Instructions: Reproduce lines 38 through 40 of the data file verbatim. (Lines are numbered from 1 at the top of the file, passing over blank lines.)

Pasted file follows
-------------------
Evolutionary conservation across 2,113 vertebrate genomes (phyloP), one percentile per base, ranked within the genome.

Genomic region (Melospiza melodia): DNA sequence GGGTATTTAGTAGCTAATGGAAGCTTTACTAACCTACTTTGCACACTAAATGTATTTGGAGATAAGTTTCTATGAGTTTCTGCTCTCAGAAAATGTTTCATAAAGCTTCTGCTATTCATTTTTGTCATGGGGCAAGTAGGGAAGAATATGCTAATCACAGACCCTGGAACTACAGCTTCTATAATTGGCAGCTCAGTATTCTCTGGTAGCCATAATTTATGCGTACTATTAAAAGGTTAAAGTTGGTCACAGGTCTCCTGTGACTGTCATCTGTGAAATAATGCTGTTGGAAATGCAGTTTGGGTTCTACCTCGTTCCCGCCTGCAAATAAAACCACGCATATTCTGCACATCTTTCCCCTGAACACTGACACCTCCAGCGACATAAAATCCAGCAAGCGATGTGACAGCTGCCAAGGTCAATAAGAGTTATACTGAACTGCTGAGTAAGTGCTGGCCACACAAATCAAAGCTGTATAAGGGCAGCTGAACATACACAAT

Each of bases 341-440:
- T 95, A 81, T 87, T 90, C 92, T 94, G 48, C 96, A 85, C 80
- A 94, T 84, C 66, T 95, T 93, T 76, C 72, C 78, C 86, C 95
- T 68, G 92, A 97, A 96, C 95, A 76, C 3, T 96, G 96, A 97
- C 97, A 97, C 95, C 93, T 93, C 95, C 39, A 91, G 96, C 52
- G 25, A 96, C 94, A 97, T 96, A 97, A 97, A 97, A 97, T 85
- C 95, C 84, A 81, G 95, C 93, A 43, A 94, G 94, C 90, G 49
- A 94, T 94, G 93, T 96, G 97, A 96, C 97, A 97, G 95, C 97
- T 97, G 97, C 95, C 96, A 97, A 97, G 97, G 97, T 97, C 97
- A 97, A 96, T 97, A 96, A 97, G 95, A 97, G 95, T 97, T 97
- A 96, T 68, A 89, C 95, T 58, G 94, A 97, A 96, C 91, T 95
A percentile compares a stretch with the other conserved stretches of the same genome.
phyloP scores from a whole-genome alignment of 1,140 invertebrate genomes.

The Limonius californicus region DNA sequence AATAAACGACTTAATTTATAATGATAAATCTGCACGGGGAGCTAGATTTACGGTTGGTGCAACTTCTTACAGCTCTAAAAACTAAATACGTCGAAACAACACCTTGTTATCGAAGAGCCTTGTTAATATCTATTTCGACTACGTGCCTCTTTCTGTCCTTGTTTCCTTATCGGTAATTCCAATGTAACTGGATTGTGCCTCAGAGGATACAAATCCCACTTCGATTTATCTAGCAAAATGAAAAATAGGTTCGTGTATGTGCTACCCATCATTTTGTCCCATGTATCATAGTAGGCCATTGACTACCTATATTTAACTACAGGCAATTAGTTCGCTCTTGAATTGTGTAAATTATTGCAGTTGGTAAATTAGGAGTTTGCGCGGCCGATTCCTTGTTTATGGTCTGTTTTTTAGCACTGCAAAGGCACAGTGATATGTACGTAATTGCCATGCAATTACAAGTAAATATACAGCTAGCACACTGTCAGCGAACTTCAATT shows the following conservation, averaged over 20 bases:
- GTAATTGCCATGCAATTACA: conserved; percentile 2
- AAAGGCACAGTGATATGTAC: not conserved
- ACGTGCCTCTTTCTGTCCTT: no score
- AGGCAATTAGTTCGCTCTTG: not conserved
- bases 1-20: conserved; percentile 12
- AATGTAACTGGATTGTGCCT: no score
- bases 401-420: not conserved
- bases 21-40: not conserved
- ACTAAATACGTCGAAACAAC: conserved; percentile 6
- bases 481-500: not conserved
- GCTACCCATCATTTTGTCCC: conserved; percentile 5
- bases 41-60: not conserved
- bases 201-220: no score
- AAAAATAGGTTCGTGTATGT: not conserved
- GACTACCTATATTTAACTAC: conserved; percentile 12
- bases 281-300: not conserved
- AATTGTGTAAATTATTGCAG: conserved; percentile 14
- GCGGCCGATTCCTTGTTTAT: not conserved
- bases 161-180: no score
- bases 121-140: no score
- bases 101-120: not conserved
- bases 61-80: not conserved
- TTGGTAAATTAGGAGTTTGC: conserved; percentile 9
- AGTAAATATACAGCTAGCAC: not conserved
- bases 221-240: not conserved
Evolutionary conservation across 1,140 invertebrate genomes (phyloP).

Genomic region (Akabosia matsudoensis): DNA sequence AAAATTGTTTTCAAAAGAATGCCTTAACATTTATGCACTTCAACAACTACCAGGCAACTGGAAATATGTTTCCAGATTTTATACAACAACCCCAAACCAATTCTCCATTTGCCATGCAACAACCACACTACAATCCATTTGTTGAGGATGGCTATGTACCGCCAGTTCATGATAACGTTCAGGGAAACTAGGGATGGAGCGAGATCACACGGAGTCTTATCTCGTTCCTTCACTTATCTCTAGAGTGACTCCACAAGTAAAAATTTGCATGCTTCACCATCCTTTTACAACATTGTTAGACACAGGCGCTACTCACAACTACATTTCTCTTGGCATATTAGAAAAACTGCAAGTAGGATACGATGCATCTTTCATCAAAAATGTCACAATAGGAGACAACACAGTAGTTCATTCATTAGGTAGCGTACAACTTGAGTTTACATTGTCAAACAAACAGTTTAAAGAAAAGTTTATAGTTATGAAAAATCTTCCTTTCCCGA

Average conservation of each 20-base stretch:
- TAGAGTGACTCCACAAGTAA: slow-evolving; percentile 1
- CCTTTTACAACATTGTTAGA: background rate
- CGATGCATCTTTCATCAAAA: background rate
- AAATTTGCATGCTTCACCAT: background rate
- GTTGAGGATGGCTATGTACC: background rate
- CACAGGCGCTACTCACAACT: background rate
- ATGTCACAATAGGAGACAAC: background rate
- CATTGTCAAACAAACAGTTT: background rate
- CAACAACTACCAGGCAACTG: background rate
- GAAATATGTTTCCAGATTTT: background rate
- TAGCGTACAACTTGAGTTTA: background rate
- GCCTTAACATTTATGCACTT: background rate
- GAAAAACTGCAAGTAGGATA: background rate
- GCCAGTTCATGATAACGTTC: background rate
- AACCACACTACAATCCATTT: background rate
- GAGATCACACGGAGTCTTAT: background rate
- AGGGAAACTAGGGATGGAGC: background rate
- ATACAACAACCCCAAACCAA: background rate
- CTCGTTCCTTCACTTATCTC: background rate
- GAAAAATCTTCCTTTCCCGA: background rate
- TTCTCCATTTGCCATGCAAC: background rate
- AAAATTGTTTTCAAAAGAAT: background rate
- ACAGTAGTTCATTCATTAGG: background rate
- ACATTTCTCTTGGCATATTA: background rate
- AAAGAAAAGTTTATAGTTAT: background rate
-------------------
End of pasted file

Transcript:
- bases 61-80: not conserved
- TTGGTAAATTAGGAGTTTGC: conserved; percentile 9
- AGTAAATATACAGCTAGCAC: not conserved